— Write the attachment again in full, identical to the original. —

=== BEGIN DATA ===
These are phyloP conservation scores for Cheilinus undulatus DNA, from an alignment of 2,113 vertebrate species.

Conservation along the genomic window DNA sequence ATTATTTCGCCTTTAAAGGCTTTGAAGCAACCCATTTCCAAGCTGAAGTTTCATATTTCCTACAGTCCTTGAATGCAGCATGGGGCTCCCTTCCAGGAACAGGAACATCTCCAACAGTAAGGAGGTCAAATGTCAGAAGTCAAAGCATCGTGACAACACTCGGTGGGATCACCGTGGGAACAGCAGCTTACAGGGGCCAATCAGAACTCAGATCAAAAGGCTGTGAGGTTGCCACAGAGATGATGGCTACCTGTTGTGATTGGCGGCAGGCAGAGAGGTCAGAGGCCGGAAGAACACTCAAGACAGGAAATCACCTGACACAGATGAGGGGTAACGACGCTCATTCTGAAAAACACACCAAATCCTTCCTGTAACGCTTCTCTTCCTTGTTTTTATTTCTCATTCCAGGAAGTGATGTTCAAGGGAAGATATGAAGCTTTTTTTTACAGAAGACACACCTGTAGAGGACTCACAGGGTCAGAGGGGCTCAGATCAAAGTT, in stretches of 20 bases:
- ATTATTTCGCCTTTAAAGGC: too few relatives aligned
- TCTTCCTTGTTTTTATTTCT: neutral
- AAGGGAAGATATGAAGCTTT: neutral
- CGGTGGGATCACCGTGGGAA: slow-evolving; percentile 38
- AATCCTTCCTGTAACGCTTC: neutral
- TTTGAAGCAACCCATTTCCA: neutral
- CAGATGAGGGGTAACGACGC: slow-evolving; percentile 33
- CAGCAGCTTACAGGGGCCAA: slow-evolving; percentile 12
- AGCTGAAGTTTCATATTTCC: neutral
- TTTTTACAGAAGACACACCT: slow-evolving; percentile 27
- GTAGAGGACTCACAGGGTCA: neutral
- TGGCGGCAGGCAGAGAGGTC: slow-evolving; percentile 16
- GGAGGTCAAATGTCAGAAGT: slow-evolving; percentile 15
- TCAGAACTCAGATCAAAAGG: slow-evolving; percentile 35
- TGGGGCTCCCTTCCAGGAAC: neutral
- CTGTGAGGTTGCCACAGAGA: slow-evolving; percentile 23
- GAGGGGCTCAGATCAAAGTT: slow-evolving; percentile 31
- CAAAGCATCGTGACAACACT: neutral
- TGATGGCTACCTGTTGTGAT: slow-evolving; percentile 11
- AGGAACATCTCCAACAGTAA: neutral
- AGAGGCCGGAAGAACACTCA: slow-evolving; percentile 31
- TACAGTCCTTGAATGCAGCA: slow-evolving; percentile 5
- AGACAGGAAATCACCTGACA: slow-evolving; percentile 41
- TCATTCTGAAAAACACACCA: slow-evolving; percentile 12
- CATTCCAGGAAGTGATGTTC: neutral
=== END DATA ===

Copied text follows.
These are phyloP conservation scores for Cheilinus undulatus DNA, from an alignment of 2,113 vertebrate species.

Conservation along the genomic window DNA sequence ATTATTTCGCCTTTAAAGGCTTTGAAGCAACCCATTTCCAAGCTGAAGTTTCATATTTCCTACAGTCCTTGAATGCAGCATGGGGCTCCCTTCCAGGAACAGGAACATCTCCAACAGTAAGGAGGTCAAATGTCAGAAGTCAAAGCATCGTGACAACACTCGGTGGGATCACCGTGGGAACAGCAGCTTACAGGGGCCAATCAGAACTCAGATCAAAAGGCTGTGAGGTTGCCACAGAGATGATGGCTACCTGTTGTGATTGGCGGCAGGCAGAGAGGTCAGAGGCCGGAAGAACACTCAAGACAGGAAATCACCTGACACAGATGAGGGGTAACGACGCTCATTCTGAAAAACACACCAAATCCTTCCTGTAACGCTTCTCTTCCTTGTTTTTATTTCTCATTCCAGGAAGTGATGTTCAAGGGAAGATATGAAGCTTTTTTTTACAGAAGACACACCTGTAGAGGACTCACAGGGTCAGAGGGGCTCAGATCAAAGTT, in stretches of 20 bases:
- ATTATTTCGCCTTTAAAGGC: too few relatives aligned
- TCTTCCTTGTTTTTATTTCT: neutral
- AAGGGAAGATATGAAGCTTT: neutral
- CGGTGGGATCACCGTGGGAA: slow-evolving; percentile 38
- AATCCTTCCTGTAACGCTTC: neutral
- TTTGAAGCAACCCATTTCCA: neutral
- CAGATGAGGGGTAACGACGC: slow-evolving; percentile 33
- CAGCAGCTTACAGGGGCCAA: slow-evolving; percentile 12
- AGCTGAAGTTTCATATTTCC: neutral
- TTTTTACAGAAGACACACCT: slow-evolving; percentile 27
- GTAGAGGACTCACAGGGTCA: neutral
- TGGCGGCAGGCAGAGAGGTC: slow-evolving; percentile 16
- GGAGGTCAAATGTCAGAAGT: slow-evolving; percentile 15
- TCAGAACTCAGATCAAAAGG: slow-evolving; percentile 35
- TGGGGCTCCCTTCCAGGAAC: neutral
- CTGTGAGGTTGCCACAGAGA: slow-evolving; percentile 23
- GAGGGGCTCAGATCAAAGTT: slow-evolving; percentile 31
- CAAAGCATCGTGACAACACT: neutral
- TGATGGCTACCTGTTGTGAT: slow-evolving; percentile 11
- AGGAACATCTCCAACAGTAA: neutral
- AGAGGCCGGAAGAACACTCA: slow-evolving; percentile 31
- TACAGTCCTTGAATGCAGCA: slow-evolving; percentile 5
- AGACAGGAAATCACCTGACA: slow-evolving; percentile 41
- TCATTCTGAAAAACACACCA: slow-evolving; percentile 12
- CATTCCAGGAAGTGATGTTC: neutral